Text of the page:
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Of all the whirlwind of recent changes and transformations in the workplace, none are quirkier (or sappier) that the trend of taking dogs to work.

Large workplaces, like Apple, Google, Amazon, Etsy and Alberta’s ATB Financial, and an increasing roster of smaller, usually more intimate workplaces, like Calgary’s Global Power Technologies (GPT) and others, have formal or informal workplace policies that welcome mostly dogs, but sometimes cats, to the office.

Although the option has been around for more than five years, some companies trace the trend back to pandemic and post-pandemic times, as a way of adding a relaxed, friendly and cozy feel to the workplace. Many business leaders and HR types also credit bring-your-pet to work as a stress-reducing, office mood and productivity booster as well as a potent staff recruitment and retention tool. While some employment lawyers, HR consultants and even veterinarians offer cautions.

Of course, there are many working environments where allowing dogs is inappropriate, risky and impossible. The presence of vehicles, machinery and other health and safety risks. So the trend is  mainly confined to offices.

Countless recent studies show that pets in the workplace do have, a mostly positive and sometimes negative, impact on work atmosphere and staff moods. Pets at work can make employees happier, increase productivity, team morale. It even boosts employee retention, by making the work environment a more welcoming and relaxed place, less likely to have people wanting to leave.

Research shows that bringing pets to work can help decrease office stress, increase morale, increase communication and socialization and improve relationships. Most (not all) people like dogs, and dogs in the workplace can act as an icebreaker, encouraging more interaction among employees and enhancing teamwork.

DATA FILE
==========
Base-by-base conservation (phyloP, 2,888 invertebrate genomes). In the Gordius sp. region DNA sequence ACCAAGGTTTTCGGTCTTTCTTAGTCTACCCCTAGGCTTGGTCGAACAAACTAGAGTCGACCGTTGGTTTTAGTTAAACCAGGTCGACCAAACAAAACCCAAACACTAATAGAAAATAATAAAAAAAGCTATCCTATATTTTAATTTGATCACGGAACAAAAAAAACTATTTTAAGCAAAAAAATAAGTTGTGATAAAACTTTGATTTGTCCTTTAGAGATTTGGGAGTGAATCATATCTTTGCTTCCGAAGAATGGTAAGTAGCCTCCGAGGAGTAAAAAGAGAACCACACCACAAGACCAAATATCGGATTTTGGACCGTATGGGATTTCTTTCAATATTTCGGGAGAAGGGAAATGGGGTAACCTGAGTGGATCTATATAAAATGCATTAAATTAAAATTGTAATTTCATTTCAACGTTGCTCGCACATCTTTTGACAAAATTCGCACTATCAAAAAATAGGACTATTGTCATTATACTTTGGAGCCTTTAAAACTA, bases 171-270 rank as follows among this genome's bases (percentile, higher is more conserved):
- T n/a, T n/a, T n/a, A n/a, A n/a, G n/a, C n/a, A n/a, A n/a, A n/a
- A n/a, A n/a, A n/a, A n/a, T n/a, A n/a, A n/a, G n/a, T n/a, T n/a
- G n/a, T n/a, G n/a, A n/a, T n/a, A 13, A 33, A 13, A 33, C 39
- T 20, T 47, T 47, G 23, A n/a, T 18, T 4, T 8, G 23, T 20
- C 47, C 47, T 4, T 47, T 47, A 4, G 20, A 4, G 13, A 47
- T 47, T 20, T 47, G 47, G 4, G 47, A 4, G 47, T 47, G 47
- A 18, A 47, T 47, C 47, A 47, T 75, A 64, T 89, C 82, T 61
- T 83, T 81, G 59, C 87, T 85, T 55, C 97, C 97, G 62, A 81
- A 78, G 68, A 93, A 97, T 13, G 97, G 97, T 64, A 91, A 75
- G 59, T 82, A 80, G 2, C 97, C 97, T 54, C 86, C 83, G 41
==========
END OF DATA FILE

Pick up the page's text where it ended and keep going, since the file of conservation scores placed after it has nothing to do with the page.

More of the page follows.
“Much feedback about businesses which allow staff to bring their dog to work suggest that it can actually increase not just employee satisfaction, but engagement as well,” notes the positive and upbeat   Christian Cook, professor and academic director at the Academic Development Centre of Calgary’s Mount Royal University.

“Some employers permit pets, some welcome them, and some even have informal ‘dog jobs’ or create ‘canine ambassador’ kinds of roles to formally welcome the pet.  And there’s the important advantage of the social component. Small talk is simply better with a pet! Also, employees can bond around the care and connection with pets in the workplace, and it can create or extend the camaraderie in a work setting and make for a more social and informal atmosphere.”

Dr. Jocelyn Forseille, assistant registrar with the Alberta Veterinary Medical Association (AVMA) says “Dogs at work have been shown to have a positive influence on people’s wellbeing. It can lend a relaxing influence with positive affects on a work team, and in work many situations, both staff and clients coming into the business are positively affected.”

Dogs at work is a proportionally trickier and tougher call in larger offices, where management is cautious about the basic fact that large volumes of staff can mean potential distractions, disruptions and chaos with many dogs and exponentially many random situations. For obvious and practical reasons, dogs at work are easier to manage in smaller offices.

“We welcomed our first dog as a positive culture builder as a trial office activity around 2018,” explains Laura Kennedy, president/co-owner at Calgary’s Global Power Technologies (GPT), industry-respected as a world leader in the design, manufacture and distribution of Hybrid-compatible Thermoelectric Generators. “In the Calgary office, we now have about 30 people, with two dogs that are present for a few days a week.